In 2009 the International Complement Society (ICS) and the European Complement Network (ECN) began a joint reevaluation of the nomenclature for the complement system. Effective communication of scientific results requires terminology that is as simple, as clear and as unambiguous as possible. The last review was published in 1981 and much has changed since then. Complement is now known to be initiated by three independent pathways - the classical, alternative and lectin pathways - and many new proteins and receptors have been discovered.
In 1963, it was agreed that the components of complement were to be designated by the letter "C", the prime symbol, and numbers with activated products designated by the letter "a" added to the symbols (as in C1a for activated C1 and C2a for activated C2). At the time known components consisted of only nine proteins C'1, C'2, C'3, C'4, C'5, C'6 and C'7 with C'1 known to be a complex between C'1q, C'1r and C'1s.
By 1981 an entirely new pathway had been characterized and new proteins and complexes had been described. A subcommittee of the Nomenclature Committee of the International Union of Immunological Societies formalized the nomenclature for this "alternative" pathway of complement activation. Rather than continue numbering the components beyond C9 it was agreed that the components of this new pathway would be designated by letter symbols except for the C3 protein which was shared with the original activation pathway. The originally described pathway has since been referred to as the "classical" pathway of complement activation. Thus, constituents of the alternative pathway were designated factors B, D, H, I and P plus C3 and enzymatically active complexes were given designations such as C3b,Bb and C3b,Bb,C3b,P.
With the discovery of the lectin pathway and the characterization of many cellular receptors for complement activation fragments an entirely new set of components are now known to be involved in the activation of and the biological responses to complement. As is characteristic of any discovery process the nomenclature used for these new components is not uniform and is often redundant. Thus, the committee was charged with conducting the first formal evaluation of complement nomenclature since 1981.
|C1-INH||C1 Inhibitor (C1 esterase inhibitor)|
|C3(H2O)||Thioester-hydrolyzed form of C3|
|C3a||Anaphylatoxin from C3|
|C3a-desArg||C3a without C-terminal Arginine|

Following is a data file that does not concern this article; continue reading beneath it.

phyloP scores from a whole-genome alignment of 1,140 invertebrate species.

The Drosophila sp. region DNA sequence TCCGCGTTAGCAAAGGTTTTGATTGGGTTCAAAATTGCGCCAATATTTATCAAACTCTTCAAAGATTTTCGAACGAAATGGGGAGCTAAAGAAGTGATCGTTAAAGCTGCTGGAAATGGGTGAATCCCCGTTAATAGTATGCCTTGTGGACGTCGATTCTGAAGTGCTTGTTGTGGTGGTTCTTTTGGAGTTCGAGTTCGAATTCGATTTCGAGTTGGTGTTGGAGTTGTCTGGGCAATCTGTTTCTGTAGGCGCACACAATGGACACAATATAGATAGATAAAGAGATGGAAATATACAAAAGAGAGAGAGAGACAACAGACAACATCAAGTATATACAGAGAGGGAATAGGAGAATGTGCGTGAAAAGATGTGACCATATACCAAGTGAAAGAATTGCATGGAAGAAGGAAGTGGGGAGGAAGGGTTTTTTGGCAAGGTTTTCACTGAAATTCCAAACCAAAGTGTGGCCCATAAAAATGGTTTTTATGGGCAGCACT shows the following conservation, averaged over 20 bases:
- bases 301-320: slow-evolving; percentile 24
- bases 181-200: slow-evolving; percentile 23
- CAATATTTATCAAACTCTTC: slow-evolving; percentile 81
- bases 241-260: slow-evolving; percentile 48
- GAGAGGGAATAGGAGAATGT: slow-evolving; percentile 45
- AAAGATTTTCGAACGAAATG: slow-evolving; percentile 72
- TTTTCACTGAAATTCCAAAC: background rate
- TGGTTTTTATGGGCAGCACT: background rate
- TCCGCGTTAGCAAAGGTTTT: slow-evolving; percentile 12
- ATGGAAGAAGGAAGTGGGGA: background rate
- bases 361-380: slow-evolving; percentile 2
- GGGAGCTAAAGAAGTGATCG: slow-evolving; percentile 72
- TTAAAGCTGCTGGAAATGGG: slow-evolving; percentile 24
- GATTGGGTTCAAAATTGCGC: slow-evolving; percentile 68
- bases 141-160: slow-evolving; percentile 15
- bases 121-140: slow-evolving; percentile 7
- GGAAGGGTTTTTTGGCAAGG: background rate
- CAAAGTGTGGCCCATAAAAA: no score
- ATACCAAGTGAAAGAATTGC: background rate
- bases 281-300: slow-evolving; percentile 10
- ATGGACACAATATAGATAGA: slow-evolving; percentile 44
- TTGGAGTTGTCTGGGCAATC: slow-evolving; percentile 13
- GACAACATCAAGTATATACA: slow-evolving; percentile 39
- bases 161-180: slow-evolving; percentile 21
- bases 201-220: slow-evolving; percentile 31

|C4a-desArg||C4a without C-terminal Arginine|
|C4BP||C4b binding protein|
|C5a||Anaphylatoxin from C5|
|C5a-desArg||C5a without C-terminal Arginine|
|Vn||Vitronectin (S protein, S40)|
|MBL||Mannose binding lectin|
|MASP-1||MBL-associated serine protease 1|
|MASP-2||MBL-associated serine protease 2|
|MASP-3||MBL-associated serine protease 3|
|FHL-1||Factor H-like protein 1|
|FHR-1||Factor H-related protein 1|
|FHR-2||Factor H-related protein 2|
|FHR-3||Factor H-related protein 3|
|FHR-4||Factor H-related protein 4|
|FHR-5||Factor H-related protein 5|
|CD59||Protectin, Homologous restriction factor|
|Cn||Clusterin (Apolipoprotein J, SP-40,40)|
|C5b6||Terminal pathway complex of C5b + C6|
|C5b-7||Terminal pathway complex of C5b6 + C7|
|C5b-8||Terminal pathway complex of C5b-7 + C8|
|C5b-9||Terminal pathway complete complex|
|sC5b-9||Soluble C5b-9 with Vn or Cn bound|
|C3bBb||Alternative pathway C3 convertase|
|C3bBbP||Alternative pathway C3 convertase with Properdin|
|C3bBbC3b||AP C3/C5 convertase|
|C4BP-Protein S||C4BP bound to Protein S|
|CR1||CD35 (C3b/C4b Receptor)|
|CR2||CD21 (C3d Receptor)|
|C3aR||Requesting CD number|
|C5aR2||(C5L2) Requesting CD number|
|CRIg||Complement receptor of the Ig family|
|gC1qR||Recognizes globular C1q domains|
|cC1qR||Calreticulin, Recognizes collagen domain|
|LHR||Long homologous repeat [in CR1]|
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3. Austen K F, et al. (1968). Nomenclature of complement. Bull. World Health Organ. 39, 935-938.
4. Karlson P, et al. (1981). Enzyme nomenclature. Recommendations 1978, Suppl.2, corrections and addition. Eur. J. Biochem. 116, 423-435.
5. Rapp H J, et al. (1963). Complement and hemolysis. Science 141, 738–740.